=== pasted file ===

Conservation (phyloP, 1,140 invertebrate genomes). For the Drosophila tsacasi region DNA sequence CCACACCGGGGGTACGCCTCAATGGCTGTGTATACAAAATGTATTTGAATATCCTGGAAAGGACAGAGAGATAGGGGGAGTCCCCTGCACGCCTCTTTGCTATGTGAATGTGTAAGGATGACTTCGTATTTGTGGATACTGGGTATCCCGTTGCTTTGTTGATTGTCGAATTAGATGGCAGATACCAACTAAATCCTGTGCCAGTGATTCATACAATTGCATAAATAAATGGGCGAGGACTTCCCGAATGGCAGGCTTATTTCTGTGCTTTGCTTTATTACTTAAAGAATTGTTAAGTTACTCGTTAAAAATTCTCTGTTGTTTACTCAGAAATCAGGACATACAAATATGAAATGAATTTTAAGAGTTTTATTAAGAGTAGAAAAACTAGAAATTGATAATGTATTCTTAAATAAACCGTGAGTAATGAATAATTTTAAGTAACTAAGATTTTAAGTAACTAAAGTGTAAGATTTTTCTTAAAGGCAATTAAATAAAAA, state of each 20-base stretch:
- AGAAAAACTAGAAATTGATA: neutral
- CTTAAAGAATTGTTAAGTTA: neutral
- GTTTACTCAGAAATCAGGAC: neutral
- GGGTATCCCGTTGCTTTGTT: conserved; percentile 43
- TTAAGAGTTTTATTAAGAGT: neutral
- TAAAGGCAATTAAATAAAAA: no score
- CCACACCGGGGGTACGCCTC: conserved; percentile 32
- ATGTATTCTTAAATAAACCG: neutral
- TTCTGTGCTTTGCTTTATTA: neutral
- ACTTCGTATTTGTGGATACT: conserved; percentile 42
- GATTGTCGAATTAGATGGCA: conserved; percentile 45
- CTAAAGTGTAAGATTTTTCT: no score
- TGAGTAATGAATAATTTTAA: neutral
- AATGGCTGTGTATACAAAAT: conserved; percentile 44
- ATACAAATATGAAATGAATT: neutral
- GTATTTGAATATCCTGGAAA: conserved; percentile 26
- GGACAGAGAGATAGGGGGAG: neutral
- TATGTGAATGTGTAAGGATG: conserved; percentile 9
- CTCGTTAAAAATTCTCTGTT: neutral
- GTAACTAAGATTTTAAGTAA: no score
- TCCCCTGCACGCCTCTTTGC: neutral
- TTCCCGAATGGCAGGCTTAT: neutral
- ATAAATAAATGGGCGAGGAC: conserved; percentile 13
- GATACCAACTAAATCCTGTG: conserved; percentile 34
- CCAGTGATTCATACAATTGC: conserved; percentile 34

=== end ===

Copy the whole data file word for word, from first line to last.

Conservation (phyloP, 1,140 invertebrate genomes). For the Drosophila tsacasi region DNA sequence CCACACCGGGGGTACGCCTCAATGGCTGTGTATACAAAATGTATTTGAATATCCTGGAAAGGACAGAGAGATAGGGGGAGTCCCCTGCACGCCTCTTTGCTATGTGAATGTGTAAGGATGACTTCGTATTTGTGGATACTGGGTATCCCGTTGCTTTGTTGATTGTCGAATTAGATGGCAGATACCAACTAAATCCTGTGCCAGTGATTCATACAATTGCATAAATAAATGGGCGAGGACTTCCCGAATGGCAGGCTTATTTCTGTGCTTTGCTTTATTACTTAAAGAATTGTTAAGTTACTCGTTAAAAATTCTCTGTTGTTTACTCAGAAATCAGGACATACAAATATGAAATGAATTTTAAGAGTTTTATTAAGAGTAGAAAAACTAGAAATTGATAATGTATTCTTAAATAAACCGTGAGTAATGAATAATTTTAAGTAACTAAGATTTTAAGTAACTAAAGTGTAAGATTTTTCTTAAAGGCAATTAAATAAAAA, state of each 20-base stretch:
- AGAAAAACTAGAAATTGATA: neutral
- CTTAAAGAATTGTTAAGTTA: neutral
- GTTTACTCAGAAATCAGGAC: neutral
- GGGTATCCCGTTGCTTTGTT: conserved; percentile 43
- TTAAGAGTTTTATTAAGAGT: neutral
- TAAAGGCAATTAAATAAAAA: no score
- CCACACCGGGGGTACGCCTC: conserved; percentile 32
- ATGTATTCTTAAATAAACCG: neutral
- TTCTGTGCTTTGCTTTATTA: neutral
- ACTTCGTATTTGTGGATACT: conserved; percentile 42
- GATTGTCGAATTAGATGGCA: conserved; percentile 45
- CTAAAGTGTAAGATTTTTCT: no score
- TGAGTAATGAATAATTTTAA: neutral
- AATGGCTGTGTATACAAAAT: conserved; percentile 44
- ATACAAATATGAAATGAATT: neutral
- GTATTTGAATATCCTGGAAA: conserved; percentile 26
- GGACAGAGAGATAGGGGGAG: neutral
- TATGTGAATGTGTAAGGATG: conserved; percentile 9
- CTCGTTAAAAATTCTCTGTT: neutral
- GTAACTAAGATTTTAAGTAA: no score
- TCCCCTGCACGCCTCTTTGC: neutral
- TTCCCGAATGGCAGGCTTAT: neutral
- ATAAATAAATGGGCGAGGAC: conserved; percentile 13
- GATACCAACTAAATCCTGTG: conserved; percentile 34
- CCAGTGATTCATACAATTGC: conserved; percentile 34